Alina Collins, ARNP, at Blue Ocean Dermatology in Port Orange treated Dennis Piaseczny for recurrent melanoma on his shoulder.

“The surgeon told me the cancer was headed toward my heart and I could’ve died, so that biopsy and immediate action from Alina saved my life.” – Dennis

In addition, there’s a genetic mutation, called the BRAF mutation, that’s been found to put people who have it at a much higher risk for developing melanoma. Fortunately, there are very promising treatments for melanoma in those who possess this mutation.

“People who have any of these risk factors should get routine skin exams by a dermatologist to look for precancerous changes on their skin,” stresses Alina. “Anything that looks suspicious can be biopsied and removed before it has a chance to develop into cancer.”

In Good Hands

After his surgery to remove the melanoma, Dennis visits Alina at Blue Ocean Dermatology regularly. She closely examines the multiple moles on his back for precancerous changes. She also helps Dennis coordinate his ongoing treatment.

“Alina’s been the focal point of everything that’s going on with my cancer and my moles,” he states. “She stays on top of the situation and organizes everything. She keeps in touch with my surgeon and oncologist, and sends out reports on what’s going on with me.

“Alina keeps up with what’s going on with my shoulder because mine is a very aggressive melanoma. She’s the fulcrum of the whole treatment process. I feel I’m in good hands.”

Dennis has help at home as well from two friends, Linda and John. Linda cares for the moles on his back, which he can’t reach himself. She washes and puts clean bandages on them. John drives Dennis to his doctor and hospital appointments.

“With Alina at Blue Ocean Dermatology and Linda and John at home, I’ve got a great supporting cast working for my cancer survival,” he relates. “I’m truly blessed!”

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    • Blue Ocean Dermatology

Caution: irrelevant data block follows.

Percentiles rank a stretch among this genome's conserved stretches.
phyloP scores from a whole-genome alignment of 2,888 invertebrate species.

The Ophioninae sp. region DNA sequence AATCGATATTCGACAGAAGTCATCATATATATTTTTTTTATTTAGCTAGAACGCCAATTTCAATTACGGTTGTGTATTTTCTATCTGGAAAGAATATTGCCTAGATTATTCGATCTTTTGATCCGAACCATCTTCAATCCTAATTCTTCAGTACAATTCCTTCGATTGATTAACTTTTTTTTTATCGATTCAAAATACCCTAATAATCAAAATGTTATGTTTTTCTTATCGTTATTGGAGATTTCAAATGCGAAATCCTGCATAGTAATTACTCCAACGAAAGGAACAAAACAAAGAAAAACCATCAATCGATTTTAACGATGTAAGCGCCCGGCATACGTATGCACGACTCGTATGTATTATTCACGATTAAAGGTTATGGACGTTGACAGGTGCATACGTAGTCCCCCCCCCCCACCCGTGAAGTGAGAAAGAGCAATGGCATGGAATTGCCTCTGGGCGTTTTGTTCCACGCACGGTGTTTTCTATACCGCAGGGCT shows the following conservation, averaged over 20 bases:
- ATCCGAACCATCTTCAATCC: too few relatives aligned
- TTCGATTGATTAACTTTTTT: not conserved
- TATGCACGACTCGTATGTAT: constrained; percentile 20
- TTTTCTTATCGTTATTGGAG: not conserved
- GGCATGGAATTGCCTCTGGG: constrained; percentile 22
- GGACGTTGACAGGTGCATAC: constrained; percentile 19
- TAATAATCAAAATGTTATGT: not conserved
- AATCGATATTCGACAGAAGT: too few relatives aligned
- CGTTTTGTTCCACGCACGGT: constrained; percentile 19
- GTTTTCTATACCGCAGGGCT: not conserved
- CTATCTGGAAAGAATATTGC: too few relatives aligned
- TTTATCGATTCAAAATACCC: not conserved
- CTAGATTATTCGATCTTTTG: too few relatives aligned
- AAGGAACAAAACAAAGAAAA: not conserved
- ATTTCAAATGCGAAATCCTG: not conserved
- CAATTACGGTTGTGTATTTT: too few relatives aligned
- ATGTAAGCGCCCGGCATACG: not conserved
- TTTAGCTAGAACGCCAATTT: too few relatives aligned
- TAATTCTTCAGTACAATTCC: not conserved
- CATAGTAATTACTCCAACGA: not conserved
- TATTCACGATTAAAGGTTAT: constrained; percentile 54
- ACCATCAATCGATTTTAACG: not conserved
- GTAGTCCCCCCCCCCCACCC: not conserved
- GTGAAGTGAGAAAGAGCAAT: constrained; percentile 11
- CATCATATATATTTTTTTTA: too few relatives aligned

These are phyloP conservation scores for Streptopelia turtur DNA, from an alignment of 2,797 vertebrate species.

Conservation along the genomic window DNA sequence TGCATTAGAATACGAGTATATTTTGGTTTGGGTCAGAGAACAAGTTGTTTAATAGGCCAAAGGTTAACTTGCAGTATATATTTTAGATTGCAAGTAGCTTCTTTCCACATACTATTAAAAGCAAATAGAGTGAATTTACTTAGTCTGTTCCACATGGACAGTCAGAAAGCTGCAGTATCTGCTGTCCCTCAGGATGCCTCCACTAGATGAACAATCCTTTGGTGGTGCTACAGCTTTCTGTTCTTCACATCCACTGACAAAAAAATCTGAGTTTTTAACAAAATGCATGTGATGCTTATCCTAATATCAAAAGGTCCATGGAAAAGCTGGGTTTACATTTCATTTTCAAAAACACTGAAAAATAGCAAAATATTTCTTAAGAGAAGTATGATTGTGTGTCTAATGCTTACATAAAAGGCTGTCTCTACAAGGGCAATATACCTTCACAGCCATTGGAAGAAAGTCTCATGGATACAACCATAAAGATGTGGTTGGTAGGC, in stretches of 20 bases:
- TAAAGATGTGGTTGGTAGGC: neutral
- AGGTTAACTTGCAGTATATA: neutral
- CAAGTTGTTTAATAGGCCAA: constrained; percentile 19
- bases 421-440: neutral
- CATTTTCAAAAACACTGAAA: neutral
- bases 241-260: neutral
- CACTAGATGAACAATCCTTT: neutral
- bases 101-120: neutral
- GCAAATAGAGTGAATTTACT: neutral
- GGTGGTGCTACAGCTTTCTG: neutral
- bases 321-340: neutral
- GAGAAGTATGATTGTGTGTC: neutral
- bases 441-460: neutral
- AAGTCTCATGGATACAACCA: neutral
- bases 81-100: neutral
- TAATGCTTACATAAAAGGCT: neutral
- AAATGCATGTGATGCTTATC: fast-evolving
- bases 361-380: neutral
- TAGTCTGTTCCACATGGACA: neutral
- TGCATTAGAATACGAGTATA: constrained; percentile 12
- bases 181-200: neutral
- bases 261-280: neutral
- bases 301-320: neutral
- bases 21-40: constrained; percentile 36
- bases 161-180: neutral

Blue Ocean Dermatology provides outstanding medical and aesthetic dermatology to people of all ages. All services are performed with integrity and honesty, and with high regard to humane concerns.... Read More

    • Lawrence G. Blasik, Jr., MD

      Lawrence G. Blasik, Jr., MD, earned his undergraduate degree from Valparaiso University in Valparaiso, IN. He was awarded his medical degree from the University of Illinois College of Medicine in Chicago. Dr. Blasik is board certified in dermat... Read More

    • Nitra H. Welch, MSN, NP-C

      Nitra H. Welch, MSN, NP-C, received her Bachelor of Science degree in Nursing from Troy State University in Troy, AL. She was an ICU nurse for eight years. She earned her Master of Science degree in Nursing and her family nurse practi... Read More

    • Jason L. Welch, MSN, NP-C

      Jason L. Welch, MSN, NP-C, received his Bachelor of Science degree in Nursing from Florida State University in Tallahassee.  He was an ICU nurse for seven years. He earned his Master of Science degree in Nursing and family nurse pract... Read More

    • Alina Collins, ARNP

      Alina Collins, ARNP, received her Bachelor’s degree from Walsh University in North Canton, Ohio and her Master’s degree in Nursing from the University of Central Florida in Orlando. Prior to earning her Master’s degree, she worked as a registere... Read More